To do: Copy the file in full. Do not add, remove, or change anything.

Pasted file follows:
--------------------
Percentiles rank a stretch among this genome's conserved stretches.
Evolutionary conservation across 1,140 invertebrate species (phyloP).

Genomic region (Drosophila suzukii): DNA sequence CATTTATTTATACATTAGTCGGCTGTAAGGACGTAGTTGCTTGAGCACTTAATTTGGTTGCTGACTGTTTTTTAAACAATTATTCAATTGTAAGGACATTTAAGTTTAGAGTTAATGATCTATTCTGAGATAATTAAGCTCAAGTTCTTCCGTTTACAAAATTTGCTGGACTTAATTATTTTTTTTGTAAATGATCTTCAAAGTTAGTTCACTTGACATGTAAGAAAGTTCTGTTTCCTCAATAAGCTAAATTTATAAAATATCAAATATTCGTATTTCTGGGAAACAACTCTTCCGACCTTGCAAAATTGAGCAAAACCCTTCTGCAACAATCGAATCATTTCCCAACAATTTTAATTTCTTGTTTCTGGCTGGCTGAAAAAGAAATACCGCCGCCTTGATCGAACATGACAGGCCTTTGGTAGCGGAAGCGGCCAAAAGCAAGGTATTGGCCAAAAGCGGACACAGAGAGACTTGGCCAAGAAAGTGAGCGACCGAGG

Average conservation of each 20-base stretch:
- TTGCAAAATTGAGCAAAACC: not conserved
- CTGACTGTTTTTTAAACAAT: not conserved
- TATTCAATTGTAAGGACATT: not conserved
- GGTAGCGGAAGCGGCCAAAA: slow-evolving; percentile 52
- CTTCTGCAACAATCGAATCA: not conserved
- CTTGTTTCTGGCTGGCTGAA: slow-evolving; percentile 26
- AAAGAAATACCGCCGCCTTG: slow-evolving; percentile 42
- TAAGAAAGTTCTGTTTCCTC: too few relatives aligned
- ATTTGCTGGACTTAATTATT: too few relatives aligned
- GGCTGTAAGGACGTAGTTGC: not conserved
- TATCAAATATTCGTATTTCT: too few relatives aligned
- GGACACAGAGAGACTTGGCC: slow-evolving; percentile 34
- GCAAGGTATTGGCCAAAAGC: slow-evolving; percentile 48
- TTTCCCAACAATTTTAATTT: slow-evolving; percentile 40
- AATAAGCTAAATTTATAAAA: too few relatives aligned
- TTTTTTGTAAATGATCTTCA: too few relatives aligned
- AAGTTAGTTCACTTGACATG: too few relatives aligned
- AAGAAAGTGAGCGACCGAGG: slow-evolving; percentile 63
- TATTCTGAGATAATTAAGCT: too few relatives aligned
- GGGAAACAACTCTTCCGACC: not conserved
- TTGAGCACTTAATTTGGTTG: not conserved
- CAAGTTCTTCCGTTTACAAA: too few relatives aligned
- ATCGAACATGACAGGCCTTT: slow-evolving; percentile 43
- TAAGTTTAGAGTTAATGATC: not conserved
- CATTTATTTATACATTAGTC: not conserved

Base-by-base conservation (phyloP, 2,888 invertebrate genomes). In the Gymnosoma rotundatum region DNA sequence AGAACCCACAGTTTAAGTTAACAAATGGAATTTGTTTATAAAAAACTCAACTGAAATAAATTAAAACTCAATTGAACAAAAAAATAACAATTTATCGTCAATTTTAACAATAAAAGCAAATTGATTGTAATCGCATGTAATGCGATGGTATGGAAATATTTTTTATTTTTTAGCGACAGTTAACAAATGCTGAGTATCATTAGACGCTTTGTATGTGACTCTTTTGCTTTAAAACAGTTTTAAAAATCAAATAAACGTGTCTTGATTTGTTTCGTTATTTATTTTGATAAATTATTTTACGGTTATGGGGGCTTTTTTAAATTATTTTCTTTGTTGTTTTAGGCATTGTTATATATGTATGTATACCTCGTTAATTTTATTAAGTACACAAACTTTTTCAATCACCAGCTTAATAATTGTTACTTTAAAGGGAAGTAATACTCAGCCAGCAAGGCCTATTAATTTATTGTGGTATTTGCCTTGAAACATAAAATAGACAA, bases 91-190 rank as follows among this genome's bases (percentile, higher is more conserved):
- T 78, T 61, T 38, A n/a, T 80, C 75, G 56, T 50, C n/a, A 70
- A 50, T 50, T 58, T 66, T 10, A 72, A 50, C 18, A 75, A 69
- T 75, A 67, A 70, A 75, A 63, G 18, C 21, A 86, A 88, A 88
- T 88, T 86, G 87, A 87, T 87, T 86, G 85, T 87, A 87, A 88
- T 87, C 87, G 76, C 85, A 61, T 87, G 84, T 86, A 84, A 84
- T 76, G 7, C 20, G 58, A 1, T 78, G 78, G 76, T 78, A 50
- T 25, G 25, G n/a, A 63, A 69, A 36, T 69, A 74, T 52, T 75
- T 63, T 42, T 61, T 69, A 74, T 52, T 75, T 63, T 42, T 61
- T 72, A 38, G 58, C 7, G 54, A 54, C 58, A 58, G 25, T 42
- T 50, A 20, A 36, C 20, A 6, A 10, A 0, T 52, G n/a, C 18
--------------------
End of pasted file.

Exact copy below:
Percentiles rank a stretch among this genome's conserved stretches.
Evolutionary conservation across 1,140 invertebrate species (phyloP).

Genomic region (Drosophila suzukii): DNA sequence CATTTATTTATACATTAGTCGGCTGTAAGGACGTAGTTGCTTGAGCACTTAATTTGGTTGCTGACTGTTTTTTAAACAATTATTCAATTGTAAGGACATTTAAGTTTAGAGTTAATGATCTATTCTGAGATAATTAAGCTCAAGTTCTTCCGTTTACAAAATTTGCTGGACTTAATTATTTTTTTTGTAAATGATCTTCAAAGTTAGTTCACTTGACATGTAAGAAAGTTCTGTTTCCTCAATAAGCTAAATTTATAAAATATCAAATATTCGTATTTCTGGGAAACAACTCTTCCGACCTTGCAAAATTGAGCAAAACCCTTCTGCAACAATCGAATCATTTCCCAACAATTTTAATTTCTTGTTTCTGGCTGGCTGAAAAAGAAATACCGCCGCCTTGATCGAACATGACAGGCCTTTGGTAGCGGAAGCGGCCAAAAGCAAGGTATTGGCCAAAAGCGGACACAGAGAGACTTGGCCAAGAAAGTGAGCGACCGAGG

Average conservation of each 20-base stretch:
- TTGCAAAATTGAGCAAAACC: not conserved
- CTGACTGTTTTTTAAACAAT: not conserved
- TATTCAATTGTAAGGACATT: not conserved
- GGTAGCGGAAGCGGCCAAAA: slow-evolving; percentile 52
- CTTCTGCAACAATCGAATCA: not conserved
- CTTGTTTCTGGCTGGCTGAA: slow-evolving; percentile 26
- AAAGAAATACCGCCGCCTTG: slow-evolving; percentile 42
- TAAGAAAGTTCTGTTTCCTC: too few relatives aligned
- ATTTGCTGGACTTAATTATT: too few relatives aligned
- GGCTGTAAGGACGTAGTTGC: not conserved
- TATCAAATATTCGTATTTCT: too few relatives aligned
- GGACACAGAGAGACTTGGCC: slow-evolving; percentile 34
- GCAAGGTATTGGCCAAAAGC: slow-evolving; percentile 48
- TTTCCCAACAATTTTAATTT: slow-evolving; percentile 40
- AATAAGCTAAATTTATAAAA: too few relatives aligned
- TTTTTTGTAAATGATCTTCA: too few relatives aligned
- AAGTTAGTTCACTTGACATG: too few relatives aligned
- AAGAAAGTGAGCGACCGAGG: slow-evolving; percentile 63
- TATTCTGAGATAATTAAGCT: too few relatives aligned
- GGGAAACAACTCTTCCGACC: not conserved
- TTGAGCACTTAATTTGGTTG: not conserved
- CAAGTTCTTCCGTTTACAAA: too few relatives aligned
- ATCGAACATGACAGGCCTTT: slow-evolving; percentile 43
- TAAGTTTAGAGTTAATGATC: not conserved
- CATTTATTTATACATTAGTC: not conserved

Base-by-base conservation (phyloP, 2,888 invertebrate genomes). In the Gymnosoma rotundatum region DNA sequence AGAACCCACAGTTTAAGTTAACAAATGGAATTTGTTTATAAAAAACTCAACTGAAATAAATTAAAACTCAATTGAACAAAAAAATAACAATTTATCGTCAATTTTAACAATAAAAGCAAATTGATTGTAATCGCATGTAATGCGATGGTATGGAAATATTTTTTATTTTTTAGCGACAGTTAACAAATGCTGAGTATCATTAGACGCTTTGTATGTGACTCTTTTGCTTTAAAACAGTTTTAAAAATCAAATAAACGTGTCTTGATTTGTTTCGTTATTTATTTTGATAAATTATTTTACGGTTATGGGGGCTTTTTTAAATTATTTTCTTTGTTGTTTTAGGCATTGTTATATATGTATGTATACCTCGTTAATTTTATTAAGTACACAAACTTTTTCAATCACCAGCTTAATAATTGTTACTTTAAAGGGAAGTAATACTCAGCCAGCAAGGCCTATTAATTTATTGTGGTATTTGCCTTGAAACATAAAATAGACAA, bases 91-190 rank as follows among this genome's bases (percentile, higher is more conserved):
- T 78, T 61, T 38, A n/a, T 80, C 75, G 56, T 50, C n/a, A 70
- A 50, T 50, T 58, T 66, T 10, A 72, A 50, C 18, A 75, A 69
- T 75, A 67, A 70, A 75, A 63, G 18, C 21, A 86, A 88, A 88
- T 88, T 86, G 87, A 87, T 87, T 86, G 85, T 87, A 87, A 88
- T 87, C 87, G 76, C 85, A 61, T 87, G 84, T 86, A 84, A 84
- T 76, G 7, C 20, G 58, A 1, T 78, G 78, G 76, T 78, A 50
- T 25, G 25, G n/a, A 63, A 69, A 36, T 69, A 74, T 52, T 75
- T 63, T 42, T 61, T 69, A 74, T 52, T 75, T 63, T 42, T 61
- T 72, A 38, G 58, C 7, G 54, A 54, C 58, A 58, G 25, T 42
- T 50, A 20, A 36, C 20, A 6, A 10, A 0, T 52, G n/a, C 18